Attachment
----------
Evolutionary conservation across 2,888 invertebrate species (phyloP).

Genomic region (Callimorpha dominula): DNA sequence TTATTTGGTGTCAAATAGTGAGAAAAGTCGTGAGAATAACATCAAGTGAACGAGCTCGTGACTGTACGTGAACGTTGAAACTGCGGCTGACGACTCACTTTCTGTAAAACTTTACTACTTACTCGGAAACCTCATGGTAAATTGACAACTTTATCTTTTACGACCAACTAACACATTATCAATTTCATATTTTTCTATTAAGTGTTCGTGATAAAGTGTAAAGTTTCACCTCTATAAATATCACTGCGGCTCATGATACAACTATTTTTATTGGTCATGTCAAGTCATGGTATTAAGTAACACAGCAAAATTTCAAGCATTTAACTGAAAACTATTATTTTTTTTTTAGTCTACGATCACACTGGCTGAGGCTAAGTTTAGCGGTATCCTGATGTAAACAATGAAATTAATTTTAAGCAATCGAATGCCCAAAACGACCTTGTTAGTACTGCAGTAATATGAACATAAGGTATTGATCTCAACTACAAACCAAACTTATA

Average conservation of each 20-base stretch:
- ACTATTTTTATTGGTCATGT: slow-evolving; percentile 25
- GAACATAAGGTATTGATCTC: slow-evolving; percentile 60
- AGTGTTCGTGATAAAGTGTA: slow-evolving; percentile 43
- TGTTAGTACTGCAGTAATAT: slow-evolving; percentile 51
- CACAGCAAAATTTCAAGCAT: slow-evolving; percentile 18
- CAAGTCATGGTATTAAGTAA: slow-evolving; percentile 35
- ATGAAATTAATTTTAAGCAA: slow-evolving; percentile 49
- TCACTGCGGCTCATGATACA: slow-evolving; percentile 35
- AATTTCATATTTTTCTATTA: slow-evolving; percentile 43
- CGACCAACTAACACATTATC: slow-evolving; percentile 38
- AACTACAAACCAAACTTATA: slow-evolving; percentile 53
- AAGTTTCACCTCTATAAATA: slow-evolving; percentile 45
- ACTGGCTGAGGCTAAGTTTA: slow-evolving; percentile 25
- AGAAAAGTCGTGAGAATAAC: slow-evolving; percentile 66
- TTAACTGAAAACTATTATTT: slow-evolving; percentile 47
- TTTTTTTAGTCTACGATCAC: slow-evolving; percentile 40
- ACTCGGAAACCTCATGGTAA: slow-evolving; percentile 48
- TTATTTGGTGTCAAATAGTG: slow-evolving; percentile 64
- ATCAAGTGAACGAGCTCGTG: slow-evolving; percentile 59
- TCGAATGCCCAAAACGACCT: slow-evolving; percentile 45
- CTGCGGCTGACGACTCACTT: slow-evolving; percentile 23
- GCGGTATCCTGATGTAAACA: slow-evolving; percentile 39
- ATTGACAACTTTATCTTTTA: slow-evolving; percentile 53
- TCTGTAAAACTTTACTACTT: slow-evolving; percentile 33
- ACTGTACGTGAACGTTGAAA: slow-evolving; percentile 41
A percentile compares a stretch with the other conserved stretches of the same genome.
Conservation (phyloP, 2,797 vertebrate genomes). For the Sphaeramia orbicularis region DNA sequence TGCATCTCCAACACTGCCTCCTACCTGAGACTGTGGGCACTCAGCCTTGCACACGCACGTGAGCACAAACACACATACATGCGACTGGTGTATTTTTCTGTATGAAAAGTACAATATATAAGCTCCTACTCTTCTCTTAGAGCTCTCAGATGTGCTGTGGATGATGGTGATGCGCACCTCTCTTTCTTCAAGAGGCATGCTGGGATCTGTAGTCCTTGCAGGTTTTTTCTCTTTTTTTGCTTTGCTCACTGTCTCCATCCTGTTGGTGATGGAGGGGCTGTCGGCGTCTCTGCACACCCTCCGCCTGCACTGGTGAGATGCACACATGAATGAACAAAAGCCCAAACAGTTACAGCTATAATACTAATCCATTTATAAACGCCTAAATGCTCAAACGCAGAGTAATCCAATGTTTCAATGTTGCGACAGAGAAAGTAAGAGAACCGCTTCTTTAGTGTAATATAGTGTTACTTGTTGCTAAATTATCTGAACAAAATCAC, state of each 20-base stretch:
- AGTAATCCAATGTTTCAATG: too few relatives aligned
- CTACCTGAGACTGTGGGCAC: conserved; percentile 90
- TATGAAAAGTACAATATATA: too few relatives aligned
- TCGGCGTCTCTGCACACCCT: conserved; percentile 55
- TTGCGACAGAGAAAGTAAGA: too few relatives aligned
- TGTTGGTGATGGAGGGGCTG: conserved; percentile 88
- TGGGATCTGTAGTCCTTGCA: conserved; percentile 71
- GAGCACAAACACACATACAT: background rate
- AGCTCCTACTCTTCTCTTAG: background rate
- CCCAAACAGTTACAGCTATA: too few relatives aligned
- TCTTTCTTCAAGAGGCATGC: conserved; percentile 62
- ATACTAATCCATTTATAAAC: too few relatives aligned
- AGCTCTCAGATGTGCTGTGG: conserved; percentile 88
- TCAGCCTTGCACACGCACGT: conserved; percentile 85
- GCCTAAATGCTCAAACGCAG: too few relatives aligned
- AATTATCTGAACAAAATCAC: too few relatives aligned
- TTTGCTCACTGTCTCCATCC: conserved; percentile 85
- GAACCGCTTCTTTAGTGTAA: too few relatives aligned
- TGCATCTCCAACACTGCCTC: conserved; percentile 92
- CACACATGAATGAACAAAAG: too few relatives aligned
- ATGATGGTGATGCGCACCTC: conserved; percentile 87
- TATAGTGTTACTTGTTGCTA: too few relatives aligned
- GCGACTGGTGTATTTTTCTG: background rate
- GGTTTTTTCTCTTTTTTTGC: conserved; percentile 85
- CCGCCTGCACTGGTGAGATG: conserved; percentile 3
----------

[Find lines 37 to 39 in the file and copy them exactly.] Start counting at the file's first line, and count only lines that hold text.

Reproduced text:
- TGGGATCTGTAGTCCTTGCA: conserved; percentile 71
- GAGCACAAACACACATACAT: background rate
- AGCTCCTACTCTTCTCTTAG: background rate